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“Elections Have Consequences”

Senator Charles Schumer (D-NY) was out on Twitter on Wednesday complaining that the Trump administration and Senate Majority Leader, Mitch McConnell (R-KY), are “packing the courts with right-wing ideologues who they know will do their bidding.”

Schumer was referring to a report, “Captured Courts,” published by the Democratic Policy and Communications Committee, which is chaired by Senator Debbie Stabenow (D-MI).  The report complains about the Trump administration’s appointment of judges who, according to the report, are not so much judges as partisans for the Republicans.  The DPCC report complains that the so called “Roberts Five,” referencing the current five Republican appointees to the Supreme Court, have “abandoned traditionally ‘conservative’ principles like judicial restraint, respect for precedent, and even ‘originalism.’”

The report suggests that, “From the Supreme Court on down, the special interests responsible for these judges’ selection and confirmation are effectively capturing the judicial branch, packing our courts with politicians in robes,” who do the bidding of special interests on the right.  Ahem, I am old enough to remember when Roberts, whom the DPCC has pegged as the ringleader of the conservative majority on the Court, cast the deciding vote and wrote the opinion which allowed Obamacare to stand, much to the dismay of conservatives far and wide.

According to a report on FoxNews.com by Fox political correspondent, Tyler Olson, “At this point in his first term, Trump and the Republican Senate have confirmed more than 190 judges to federal Article III courts overall – second only to Jimmy Carter – and 51 judges to the U.S. Courts of Appeals — one more than Carter and 16 more than the next-most successful president, George H.W. Bush.”

In the eight years that he occupied the Oval Office, Obama made over 300 appointments to Article III courts which were confirmed by the Senate, two of which were to the Supreme Court, those being Sonia Sotomayor and Elena Kagan, and both of them in his first term.  In fact, then Senate Majority Leader Harry Reid, Democrat from Nevada, famously, or infamously, pushed through a new Senate Rule in 2013 which prevented filibustering of judicial appointments other than for the Supreme Court. McConnell urged caution at the time. I wonder if Schumer regrets his vote in favor of changing that rule now.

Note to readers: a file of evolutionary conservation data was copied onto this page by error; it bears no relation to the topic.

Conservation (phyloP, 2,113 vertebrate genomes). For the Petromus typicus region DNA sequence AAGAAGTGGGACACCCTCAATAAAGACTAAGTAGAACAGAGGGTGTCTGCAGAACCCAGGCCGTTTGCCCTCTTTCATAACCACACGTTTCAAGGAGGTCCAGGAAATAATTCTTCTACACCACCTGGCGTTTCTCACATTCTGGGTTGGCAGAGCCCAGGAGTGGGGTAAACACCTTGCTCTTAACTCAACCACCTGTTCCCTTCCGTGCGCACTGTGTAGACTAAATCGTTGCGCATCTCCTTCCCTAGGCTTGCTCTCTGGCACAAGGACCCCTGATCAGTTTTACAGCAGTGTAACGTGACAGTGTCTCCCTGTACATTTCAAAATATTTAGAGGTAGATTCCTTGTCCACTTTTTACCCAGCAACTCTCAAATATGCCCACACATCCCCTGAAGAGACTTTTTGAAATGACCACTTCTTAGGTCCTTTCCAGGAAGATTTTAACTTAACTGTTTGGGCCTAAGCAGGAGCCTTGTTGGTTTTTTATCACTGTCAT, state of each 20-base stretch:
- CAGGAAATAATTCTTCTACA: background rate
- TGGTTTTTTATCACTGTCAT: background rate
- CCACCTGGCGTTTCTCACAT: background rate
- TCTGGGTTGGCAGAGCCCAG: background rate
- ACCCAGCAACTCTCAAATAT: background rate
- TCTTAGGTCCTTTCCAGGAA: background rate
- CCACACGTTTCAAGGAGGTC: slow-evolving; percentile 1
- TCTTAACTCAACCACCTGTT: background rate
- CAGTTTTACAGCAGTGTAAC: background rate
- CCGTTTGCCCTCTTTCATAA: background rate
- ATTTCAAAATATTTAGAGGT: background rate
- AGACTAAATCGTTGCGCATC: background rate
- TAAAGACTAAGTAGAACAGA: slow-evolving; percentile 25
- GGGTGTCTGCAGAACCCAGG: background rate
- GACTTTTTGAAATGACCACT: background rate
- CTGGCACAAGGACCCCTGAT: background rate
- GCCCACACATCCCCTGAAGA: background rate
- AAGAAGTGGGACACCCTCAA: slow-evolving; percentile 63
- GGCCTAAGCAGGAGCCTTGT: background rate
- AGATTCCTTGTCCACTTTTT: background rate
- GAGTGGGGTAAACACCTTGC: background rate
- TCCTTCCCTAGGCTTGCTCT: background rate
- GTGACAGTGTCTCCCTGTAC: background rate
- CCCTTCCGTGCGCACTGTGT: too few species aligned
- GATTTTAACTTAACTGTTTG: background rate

One does not have to look too far back to see why Trump and the Senate Republicans are dedicated to filling every vacancy in the federal judiciary.  The Ninth Circuit U.S. Court of Appeals, based in San Francisco, and well known in the past for its liberal leanings, issued an opinion on May 22, 2020, upholding by a 2-1 vote California Governor Gavin Newsome’s Executive Order which mandated that churches remain closed.  It was not so much a surprise to court watchers that the appellate panel ruled the way it did, but rather it was the language used by Clinton appointee, Judge Barry Silverman, who wrote the opinion with which Obama appointee, Judge Jacqueline Nguyen concurred.

“We’re dealing here with a highly contagious and often fatal disease for which there presently is no known cure,” Silverman wrote. “In the words of Justice Robert Jackson, if a ‘[c]ourt does not temper its doctrinaire logic with a little practical wisdom, it will convert the constitutional Bill of Rights into a suicide pact.’”  If they were here today, I suspect that the Founders would be surprised that the Constitution has been reduced to “doctrinaire logic” and a “suicide pact.”  To his credit, the dissenter, Judge Daniel Collins, a Trump appointee, recognized the clear application of the First Amendment to the South Bay United Pentecostal Church’s right to reopen and wrote an 18 page dissenting opinion to explain why the majority had erred.

When he gets a few minutes, Schumer should give his good friend Barack Obama a call and ask him why Trump, McConnell and the Senate GOP are doing their best to appoint as many judges as they can to the federal bench.  Although I do not presume to know what the former president would tell Schumer as he tried to console him, I’ll wager that at some point in the conversation, the former president will tell Schumer that “elections have consequences.”

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